Accused South Carolina church shooter defended by attorneys again

Reuters News
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Posted: Dec 05, 2016 11:22 AM

By Harriet McLeod

CHARLESTON, S.C. (Reuters) - Accused white supremacist Dylann Roof got his attorneys back on Monday, after changing his mind about representing himself in the "guilt" phase of his federal trial for the shooting deaths of nine black parishioners at a South Carolina church last year.

U.S. District Judge Richard Gergel on Monday granted a request that Roof had filed through a handwritten motion on Sunday. The 22-year-old facing the death penalty indicated that he wanted his defense team restored at least temporarily, and that he later wished to represent himself again at sentencing.

Roof's decision was "knowing, intelligent, voluntary and timely," Gergel said in a court in Charleston, South Carolina, where Roof stood before him in a gray and white prison jumpsuit.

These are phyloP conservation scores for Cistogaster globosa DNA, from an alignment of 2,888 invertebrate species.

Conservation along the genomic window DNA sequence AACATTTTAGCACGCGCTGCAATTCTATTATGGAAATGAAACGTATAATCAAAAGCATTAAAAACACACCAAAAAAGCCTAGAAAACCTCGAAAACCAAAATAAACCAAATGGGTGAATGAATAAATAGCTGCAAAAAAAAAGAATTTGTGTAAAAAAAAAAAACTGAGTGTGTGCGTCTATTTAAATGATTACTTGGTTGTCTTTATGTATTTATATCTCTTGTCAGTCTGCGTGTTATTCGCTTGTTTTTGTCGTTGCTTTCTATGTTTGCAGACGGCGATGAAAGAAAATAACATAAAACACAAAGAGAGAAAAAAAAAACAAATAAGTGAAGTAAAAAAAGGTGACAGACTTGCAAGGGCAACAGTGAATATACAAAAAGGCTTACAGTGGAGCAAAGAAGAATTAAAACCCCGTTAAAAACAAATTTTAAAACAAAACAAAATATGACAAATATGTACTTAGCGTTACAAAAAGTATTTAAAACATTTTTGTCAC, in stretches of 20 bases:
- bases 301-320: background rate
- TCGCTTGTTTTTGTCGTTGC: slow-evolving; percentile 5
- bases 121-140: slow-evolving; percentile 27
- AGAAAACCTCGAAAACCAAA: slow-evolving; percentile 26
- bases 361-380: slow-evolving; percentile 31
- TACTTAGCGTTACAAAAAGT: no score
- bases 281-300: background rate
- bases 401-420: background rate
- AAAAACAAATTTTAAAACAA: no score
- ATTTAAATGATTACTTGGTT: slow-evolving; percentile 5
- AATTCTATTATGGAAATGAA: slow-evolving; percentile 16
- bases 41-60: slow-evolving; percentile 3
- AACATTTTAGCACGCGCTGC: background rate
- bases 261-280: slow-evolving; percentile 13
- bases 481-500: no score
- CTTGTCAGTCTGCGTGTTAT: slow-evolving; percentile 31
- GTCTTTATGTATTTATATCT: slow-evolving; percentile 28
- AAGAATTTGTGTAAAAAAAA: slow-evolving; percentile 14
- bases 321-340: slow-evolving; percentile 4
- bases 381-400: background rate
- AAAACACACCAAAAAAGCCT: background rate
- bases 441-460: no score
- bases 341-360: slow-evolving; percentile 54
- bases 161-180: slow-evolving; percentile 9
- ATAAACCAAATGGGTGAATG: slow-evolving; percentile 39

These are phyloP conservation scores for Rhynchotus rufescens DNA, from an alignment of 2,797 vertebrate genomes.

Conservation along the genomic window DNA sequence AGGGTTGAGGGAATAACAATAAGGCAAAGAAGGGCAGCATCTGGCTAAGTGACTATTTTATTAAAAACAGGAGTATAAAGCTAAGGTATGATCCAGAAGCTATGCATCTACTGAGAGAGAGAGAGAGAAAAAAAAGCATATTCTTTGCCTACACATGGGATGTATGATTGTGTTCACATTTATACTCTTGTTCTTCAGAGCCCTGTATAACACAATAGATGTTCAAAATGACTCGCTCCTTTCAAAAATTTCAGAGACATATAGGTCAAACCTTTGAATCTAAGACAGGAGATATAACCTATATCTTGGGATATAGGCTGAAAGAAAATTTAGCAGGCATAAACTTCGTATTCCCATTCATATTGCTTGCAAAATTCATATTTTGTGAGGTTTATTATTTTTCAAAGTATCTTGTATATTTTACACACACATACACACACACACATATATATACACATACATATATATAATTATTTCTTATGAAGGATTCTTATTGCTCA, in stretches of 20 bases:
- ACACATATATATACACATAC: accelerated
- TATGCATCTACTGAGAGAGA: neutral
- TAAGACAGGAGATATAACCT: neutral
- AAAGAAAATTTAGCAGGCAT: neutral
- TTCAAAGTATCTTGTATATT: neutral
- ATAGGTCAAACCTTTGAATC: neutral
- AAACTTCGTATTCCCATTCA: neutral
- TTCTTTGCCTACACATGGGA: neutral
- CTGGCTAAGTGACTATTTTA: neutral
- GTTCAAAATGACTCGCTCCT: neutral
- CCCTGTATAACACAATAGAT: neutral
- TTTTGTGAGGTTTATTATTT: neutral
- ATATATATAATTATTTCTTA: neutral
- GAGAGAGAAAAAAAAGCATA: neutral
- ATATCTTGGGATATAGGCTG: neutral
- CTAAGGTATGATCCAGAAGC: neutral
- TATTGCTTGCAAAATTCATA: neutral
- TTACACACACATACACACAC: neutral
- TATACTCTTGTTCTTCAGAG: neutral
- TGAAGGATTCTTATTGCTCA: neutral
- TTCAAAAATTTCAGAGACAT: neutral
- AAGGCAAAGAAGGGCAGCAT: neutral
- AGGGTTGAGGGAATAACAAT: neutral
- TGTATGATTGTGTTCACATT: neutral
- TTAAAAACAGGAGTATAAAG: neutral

Roof faces 33 counts of hate crimes, obstruction of religion and firearms charges stemming from the shooting, which occurred during a Bible study session at Emanuel African Methodist Episcopal Church in June 2015.

He would plead guilty if federal prosecutors agreed to a sentence of life in prison without parole, his lawyers said previously. Prosecutors, who say he planned the attack for months, have refused.

The massacre of the nine churchgoers, gunned down after welcoming a stranger into their prayer group, shocked Americans of all races and sparked debate about race relations in the country.

Roof requested to represent himself throughout the trial when final jury selection began last week. But on Sunday, he wrote that he had changed his mind at least temporarily.

"Can you let me have them back for the guilt phase, and then let me represent myself for the sentencing phase of the trial?" Roof wrote in ink on lined notebook paper. "If you would allow that, then that is what I would like to do."

Gergel, in granting the motion, advised Roof to keep his representation through sentencing.

Roof also faces the death penalty in a state murder trial set to begin early next year.

(Writing by Letitia Stein; Editing by James Dalgleish)